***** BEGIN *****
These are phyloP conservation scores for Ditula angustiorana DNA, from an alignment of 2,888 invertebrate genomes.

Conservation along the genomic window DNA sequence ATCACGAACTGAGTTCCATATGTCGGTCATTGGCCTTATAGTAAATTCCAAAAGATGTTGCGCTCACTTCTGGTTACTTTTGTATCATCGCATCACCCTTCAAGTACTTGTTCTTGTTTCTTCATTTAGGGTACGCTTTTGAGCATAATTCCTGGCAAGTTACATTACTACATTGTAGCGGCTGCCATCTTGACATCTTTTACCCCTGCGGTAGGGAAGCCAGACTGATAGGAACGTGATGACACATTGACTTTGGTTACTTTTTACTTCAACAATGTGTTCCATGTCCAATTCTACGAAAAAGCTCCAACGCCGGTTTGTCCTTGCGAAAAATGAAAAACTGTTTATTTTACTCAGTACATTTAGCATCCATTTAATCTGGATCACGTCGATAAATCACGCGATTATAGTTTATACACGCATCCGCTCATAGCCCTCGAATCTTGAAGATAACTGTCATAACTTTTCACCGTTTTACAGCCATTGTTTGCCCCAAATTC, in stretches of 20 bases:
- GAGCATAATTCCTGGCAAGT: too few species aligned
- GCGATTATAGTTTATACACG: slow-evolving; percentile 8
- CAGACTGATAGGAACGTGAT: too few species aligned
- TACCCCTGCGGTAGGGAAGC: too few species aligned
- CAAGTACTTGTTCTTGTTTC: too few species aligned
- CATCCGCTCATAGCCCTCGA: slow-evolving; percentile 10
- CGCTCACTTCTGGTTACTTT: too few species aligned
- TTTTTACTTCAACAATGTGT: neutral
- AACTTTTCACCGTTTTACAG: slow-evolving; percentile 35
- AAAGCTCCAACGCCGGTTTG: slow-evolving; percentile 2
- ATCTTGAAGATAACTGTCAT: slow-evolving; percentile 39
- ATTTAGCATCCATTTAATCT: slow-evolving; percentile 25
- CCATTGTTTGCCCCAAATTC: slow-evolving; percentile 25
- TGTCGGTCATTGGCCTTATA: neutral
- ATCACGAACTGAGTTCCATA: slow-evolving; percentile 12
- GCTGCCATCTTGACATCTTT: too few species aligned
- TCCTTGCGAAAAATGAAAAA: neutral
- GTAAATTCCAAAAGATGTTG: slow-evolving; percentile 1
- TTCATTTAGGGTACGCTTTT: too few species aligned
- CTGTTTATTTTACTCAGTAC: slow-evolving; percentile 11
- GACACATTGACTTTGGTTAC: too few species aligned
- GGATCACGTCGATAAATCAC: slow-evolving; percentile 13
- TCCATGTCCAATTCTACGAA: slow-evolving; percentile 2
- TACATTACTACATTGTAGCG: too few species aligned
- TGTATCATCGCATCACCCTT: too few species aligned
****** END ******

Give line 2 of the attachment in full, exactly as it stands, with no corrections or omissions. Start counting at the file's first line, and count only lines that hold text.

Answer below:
Conservation along the genomic window DNA sequence ATCACGAACTGAGTTCCATATGTCGGTCATTGGCCTTATAGTAAATTCCAAAAGATGTTGCGCTCACTTCTGGTTACTTTTGTATCATCGCATCACCCTTCAAGTACTTGTTCTTGTTTCTTCATTTAGGGTACGCTTTTGAGCATAATTCCTGGCAAGTTACATTACTACATTGTAGCGGCTGCCATCTTGACATCTTTTACCCCTGCGGTAGGGAAGCCAGACTGATAGGAACGTGATGACACATTGACTTTGGTTACTTTTTACTTCAACAATGTGTTCCATGTCCAATTCTACGAAAAAGCTCCAACGCCGGTTTGTCCTTGCGAAAAATGAAAAACTGTTTATTTTACTCAGTACATTTAGCATCCATTTAATCTGGATCACGTCGATAAATCACGCGATTATAGTTTATACACGCATCCGCTCATAGCCCTCGAATCTTGAAGATAACTGTCATAACTTTTCACCGTTTTACAGCCATTGTTTGCCCCAAATTC, in stretches of 20 bases: